MACKENZIE. MORAVEK and others that cholesterol stimulates the growth of malignant tumors. He proved his point by injecting a cell suspension of adeno-carcinoma into two lots of 12 mice each. PBOTTI observed further that a mixture of neoplasmic cells and yeast cells in vitro resulted in a destruction of the neoplasmic cells while cells from normal tissues were not influenced by yeast. Cancers far have certain chemicals to the skin. on the day of injection. while the other was on a starving ration. With the adeno-carcinoma of mice. but to radiation. from about 50 to about 10. as far as is known. been produced by frequent application of Since the compounds found so are not normal or pathological products of the human body. not usually Somewhat different is PROTTI'S conception (19346) who assumes that a cellular disorder may arise when blood radiation becomes very low. together with the abovemcntioned "cytophotolysis". but may give valuable suggestions towards the solution of the problem. It must be remembered that cancer is most frequent in old age when blood radiation has a tendency to become very low. Yeast heated to 60 produced no effect which suggests. More important is perhaps the discovery that cholesterol metabolism is in some way connected with cancer. The same happened when the neoplasmic cells were separated from the yeast cells by a quartz plate. For the first 15 days. Repeated injections of yeast suspensions into the GallieraSarcoma of rats caused a liquefaction of the tumor. this explanation of the origin of cancer stressed. PROTTI calls this "cytophotolysis".182 CHAPTER VII is reason. leaving finally a cavity with thin fibrous walls. eventually resulting in a neoplasm. injections of small amounts of yeast into the tumor stimulated its growth while large amounts retarded it. It has been claimed by SHAW. The same was the case with intravenous injections. ROFFO (1933) found the cholesterol content of the skin near cancerous or pre- . that the results are not due to enzymes. the discovery of their effect does not really explain the formation of cancers. the tumors grew more rapidly in the starved mice whose blood radiation had decreased. Intravenous injections produced no effect upon the tumors. without pus formation. one lot was being fed normally.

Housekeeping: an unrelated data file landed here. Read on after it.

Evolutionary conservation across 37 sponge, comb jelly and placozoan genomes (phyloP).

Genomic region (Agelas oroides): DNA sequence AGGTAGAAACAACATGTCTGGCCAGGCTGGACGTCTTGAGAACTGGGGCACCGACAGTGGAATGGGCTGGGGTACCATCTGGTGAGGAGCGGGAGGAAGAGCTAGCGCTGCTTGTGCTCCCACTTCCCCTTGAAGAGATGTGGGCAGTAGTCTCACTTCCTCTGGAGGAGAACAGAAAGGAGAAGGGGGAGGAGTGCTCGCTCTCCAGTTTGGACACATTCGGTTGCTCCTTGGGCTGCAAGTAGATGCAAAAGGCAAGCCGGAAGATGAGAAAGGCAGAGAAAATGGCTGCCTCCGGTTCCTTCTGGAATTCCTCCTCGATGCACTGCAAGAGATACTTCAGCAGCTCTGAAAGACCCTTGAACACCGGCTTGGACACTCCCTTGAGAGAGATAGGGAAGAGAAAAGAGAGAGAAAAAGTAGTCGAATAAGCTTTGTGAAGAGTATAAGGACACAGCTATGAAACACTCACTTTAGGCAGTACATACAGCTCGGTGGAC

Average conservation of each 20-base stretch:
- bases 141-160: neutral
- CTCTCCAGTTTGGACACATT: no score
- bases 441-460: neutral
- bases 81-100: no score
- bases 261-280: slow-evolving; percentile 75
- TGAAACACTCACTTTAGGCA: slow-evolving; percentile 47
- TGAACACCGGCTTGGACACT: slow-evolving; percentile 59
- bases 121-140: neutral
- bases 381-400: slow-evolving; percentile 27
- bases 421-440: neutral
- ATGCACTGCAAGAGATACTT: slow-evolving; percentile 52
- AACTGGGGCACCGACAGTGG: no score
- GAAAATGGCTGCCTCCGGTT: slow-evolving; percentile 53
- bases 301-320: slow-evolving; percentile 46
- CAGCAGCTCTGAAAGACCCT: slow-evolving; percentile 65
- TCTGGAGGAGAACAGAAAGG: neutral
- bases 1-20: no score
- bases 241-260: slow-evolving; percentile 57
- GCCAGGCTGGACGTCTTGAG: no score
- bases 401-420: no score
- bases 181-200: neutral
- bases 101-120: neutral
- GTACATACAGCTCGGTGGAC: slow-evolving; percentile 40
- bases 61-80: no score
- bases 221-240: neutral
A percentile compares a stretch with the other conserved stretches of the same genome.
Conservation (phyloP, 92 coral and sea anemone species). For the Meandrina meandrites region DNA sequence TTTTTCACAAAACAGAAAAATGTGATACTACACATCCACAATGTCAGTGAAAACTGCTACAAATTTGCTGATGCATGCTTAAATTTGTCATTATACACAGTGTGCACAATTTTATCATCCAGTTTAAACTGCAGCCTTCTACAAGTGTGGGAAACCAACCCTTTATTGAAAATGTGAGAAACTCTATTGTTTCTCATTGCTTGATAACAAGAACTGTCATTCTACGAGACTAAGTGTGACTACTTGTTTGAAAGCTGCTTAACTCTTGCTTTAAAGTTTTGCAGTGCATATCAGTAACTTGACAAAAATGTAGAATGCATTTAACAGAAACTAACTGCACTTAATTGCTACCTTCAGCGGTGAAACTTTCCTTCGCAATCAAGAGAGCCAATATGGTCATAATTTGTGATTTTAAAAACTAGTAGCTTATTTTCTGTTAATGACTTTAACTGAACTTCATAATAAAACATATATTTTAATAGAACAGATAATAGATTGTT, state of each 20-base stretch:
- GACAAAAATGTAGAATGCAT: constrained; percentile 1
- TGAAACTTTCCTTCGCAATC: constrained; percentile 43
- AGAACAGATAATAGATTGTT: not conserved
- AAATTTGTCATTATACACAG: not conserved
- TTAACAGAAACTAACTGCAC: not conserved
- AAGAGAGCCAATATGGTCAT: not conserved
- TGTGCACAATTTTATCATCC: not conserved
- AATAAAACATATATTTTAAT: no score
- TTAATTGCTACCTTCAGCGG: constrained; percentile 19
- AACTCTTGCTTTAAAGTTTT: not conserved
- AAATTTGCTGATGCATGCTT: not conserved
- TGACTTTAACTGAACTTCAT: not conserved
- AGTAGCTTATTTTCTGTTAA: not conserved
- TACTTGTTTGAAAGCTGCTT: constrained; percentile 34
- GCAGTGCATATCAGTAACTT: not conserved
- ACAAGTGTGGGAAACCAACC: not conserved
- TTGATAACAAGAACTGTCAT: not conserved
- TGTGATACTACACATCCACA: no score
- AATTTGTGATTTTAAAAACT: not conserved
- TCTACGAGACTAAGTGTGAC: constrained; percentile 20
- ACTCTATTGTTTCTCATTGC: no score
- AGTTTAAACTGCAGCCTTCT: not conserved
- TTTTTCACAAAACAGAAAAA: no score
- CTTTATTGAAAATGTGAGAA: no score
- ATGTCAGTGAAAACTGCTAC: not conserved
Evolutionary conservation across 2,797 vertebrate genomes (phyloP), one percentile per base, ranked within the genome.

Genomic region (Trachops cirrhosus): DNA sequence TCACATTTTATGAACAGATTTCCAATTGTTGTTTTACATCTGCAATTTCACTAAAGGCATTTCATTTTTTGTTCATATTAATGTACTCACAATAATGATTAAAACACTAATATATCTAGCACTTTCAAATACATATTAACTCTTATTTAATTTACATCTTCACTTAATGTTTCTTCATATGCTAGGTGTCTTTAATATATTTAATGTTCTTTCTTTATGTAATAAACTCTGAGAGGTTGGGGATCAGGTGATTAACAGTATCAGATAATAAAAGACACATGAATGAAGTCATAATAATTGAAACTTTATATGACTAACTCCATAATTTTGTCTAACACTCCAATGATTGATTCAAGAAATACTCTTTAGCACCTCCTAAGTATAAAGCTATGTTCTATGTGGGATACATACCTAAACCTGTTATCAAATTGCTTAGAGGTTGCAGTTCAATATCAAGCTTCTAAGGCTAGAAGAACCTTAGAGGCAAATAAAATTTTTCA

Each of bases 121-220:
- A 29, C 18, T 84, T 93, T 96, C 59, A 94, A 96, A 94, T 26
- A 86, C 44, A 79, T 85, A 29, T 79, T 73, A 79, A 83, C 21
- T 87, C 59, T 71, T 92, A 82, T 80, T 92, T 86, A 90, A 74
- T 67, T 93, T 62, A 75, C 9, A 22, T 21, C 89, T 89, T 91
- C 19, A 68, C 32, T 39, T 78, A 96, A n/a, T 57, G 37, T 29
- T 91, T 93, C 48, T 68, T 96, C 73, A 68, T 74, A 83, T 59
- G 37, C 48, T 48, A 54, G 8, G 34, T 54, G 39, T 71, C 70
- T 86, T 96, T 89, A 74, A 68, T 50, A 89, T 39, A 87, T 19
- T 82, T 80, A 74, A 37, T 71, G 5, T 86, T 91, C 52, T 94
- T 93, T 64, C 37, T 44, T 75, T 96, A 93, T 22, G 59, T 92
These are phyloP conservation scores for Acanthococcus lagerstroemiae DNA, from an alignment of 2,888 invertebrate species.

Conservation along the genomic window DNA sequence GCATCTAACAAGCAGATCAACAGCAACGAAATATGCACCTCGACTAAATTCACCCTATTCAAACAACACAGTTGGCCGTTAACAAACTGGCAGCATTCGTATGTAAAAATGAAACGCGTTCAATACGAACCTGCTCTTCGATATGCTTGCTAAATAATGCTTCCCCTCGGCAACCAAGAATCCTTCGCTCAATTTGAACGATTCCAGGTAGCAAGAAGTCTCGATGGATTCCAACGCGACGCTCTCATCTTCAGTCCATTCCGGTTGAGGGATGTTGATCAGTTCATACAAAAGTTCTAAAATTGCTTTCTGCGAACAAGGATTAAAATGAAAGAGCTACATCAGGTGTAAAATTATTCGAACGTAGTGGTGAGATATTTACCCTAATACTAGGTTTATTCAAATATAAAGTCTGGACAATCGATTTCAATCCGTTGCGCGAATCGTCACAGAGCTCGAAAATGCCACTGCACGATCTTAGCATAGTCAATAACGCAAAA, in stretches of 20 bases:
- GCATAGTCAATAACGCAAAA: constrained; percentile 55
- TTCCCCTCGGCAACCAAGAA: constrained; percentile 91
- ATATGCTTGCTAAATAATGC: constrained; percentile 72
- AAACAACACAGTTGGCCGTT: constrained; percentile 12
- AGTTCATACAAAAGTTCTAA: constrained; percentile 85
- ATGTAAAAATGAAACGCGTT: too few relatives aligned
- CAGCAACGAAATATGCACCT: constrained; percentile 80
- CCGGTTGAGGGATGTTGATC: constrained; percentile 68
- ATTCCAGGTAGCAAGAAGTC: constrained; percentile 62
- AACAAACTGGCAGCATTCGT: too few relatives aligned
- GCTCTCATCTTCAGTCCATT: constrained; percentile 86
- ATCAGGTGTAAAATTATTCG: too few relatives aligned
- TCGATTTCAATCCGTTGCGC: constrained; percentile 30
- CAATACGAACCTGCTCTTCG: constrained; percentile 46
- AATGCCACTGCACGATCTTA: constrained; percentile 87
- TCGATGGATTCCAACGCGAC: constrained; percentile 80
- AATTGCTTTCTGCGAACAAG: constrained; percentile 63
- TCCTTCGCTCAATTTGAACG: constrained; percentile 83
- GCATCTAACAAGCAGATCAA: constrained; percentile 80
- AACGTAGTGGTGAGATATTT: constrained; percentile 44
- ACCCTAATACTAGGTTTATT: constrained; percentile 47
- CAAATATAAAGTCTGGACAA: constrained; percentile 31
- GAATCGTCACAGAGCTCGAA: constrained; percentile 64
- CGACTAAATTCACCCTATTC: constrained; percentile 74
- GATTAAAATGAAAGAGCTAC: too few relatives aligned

exposed to ultraviolet light. as average of 5000 cases: skin of tho face skin of the back of the scalp skin of the foot hand 95. 183 cancerous lesions to be much higher than the normal skin of the same patient. avoiding tho hottest sun. Then. ROFFO (1934 a) studied the "heliotropism" of cholesterol very thoroughly.. This agrees very well with the above-mentioned frequency of skin cancer on different parts of the human of body. i. Of the control rats receiving light from a tungsten filament lamp. X-rays or radium rays produced the opposite effect. The mode be shown to produce abnormal cell division of the epithelial The fact that sunlight can do this speaks very much against .02% 0. Within 4 months.61% 3. development and the histology of the rat cancers corresponded exactly with that of human cancers. which was exclusively on the naked parts of the body (ears and eyes mainly.50. not a single animal had developped a tumor. and many of them had several tumors. also twice on the hind feet and once oil the none). sunlight as well as ultraviolet light increased the cholesterol content of the exposed parts of the skin. the range between 1800 and 2600 A. ROFFO (1934b) studied the tendency for cancer development in white.07% 1. 700 rats were kept in sunlight daily for not more than 6 hours. rats. He found the frequency of skin cancer to be distributed in the following way. After 10 to 11 months. ultraviolet irradiation of healthy persons increases the blood cholesterol while with cancer patients. He proved it to take place only in living organisms. beginning with 5 minutes per day and gradually increasing the exposure to 6 hours. With white rats. According KAWAGUCHJ to MALCYNSKI (1930). The wavelength of the ultraviolet was above 2300 A. 52% of all rats had developped cancer. (1930) had shown that the cholesterol content of the skin increases when it is exposed to sun light. It would be a splendid agreement if this range which is known to stimulate cell division could also cells. 150 rats wen.THE SIGNIFICANCE OF BIOLOGICAL RADIATIONS ETC. there is a decrease of 25 to 40%. The author has not been able to ascertain whether ROFFO has tested the mitogenetic range of rays by itself. e. of an intensity of 14 erythemal units. every one of these rats showed tumors.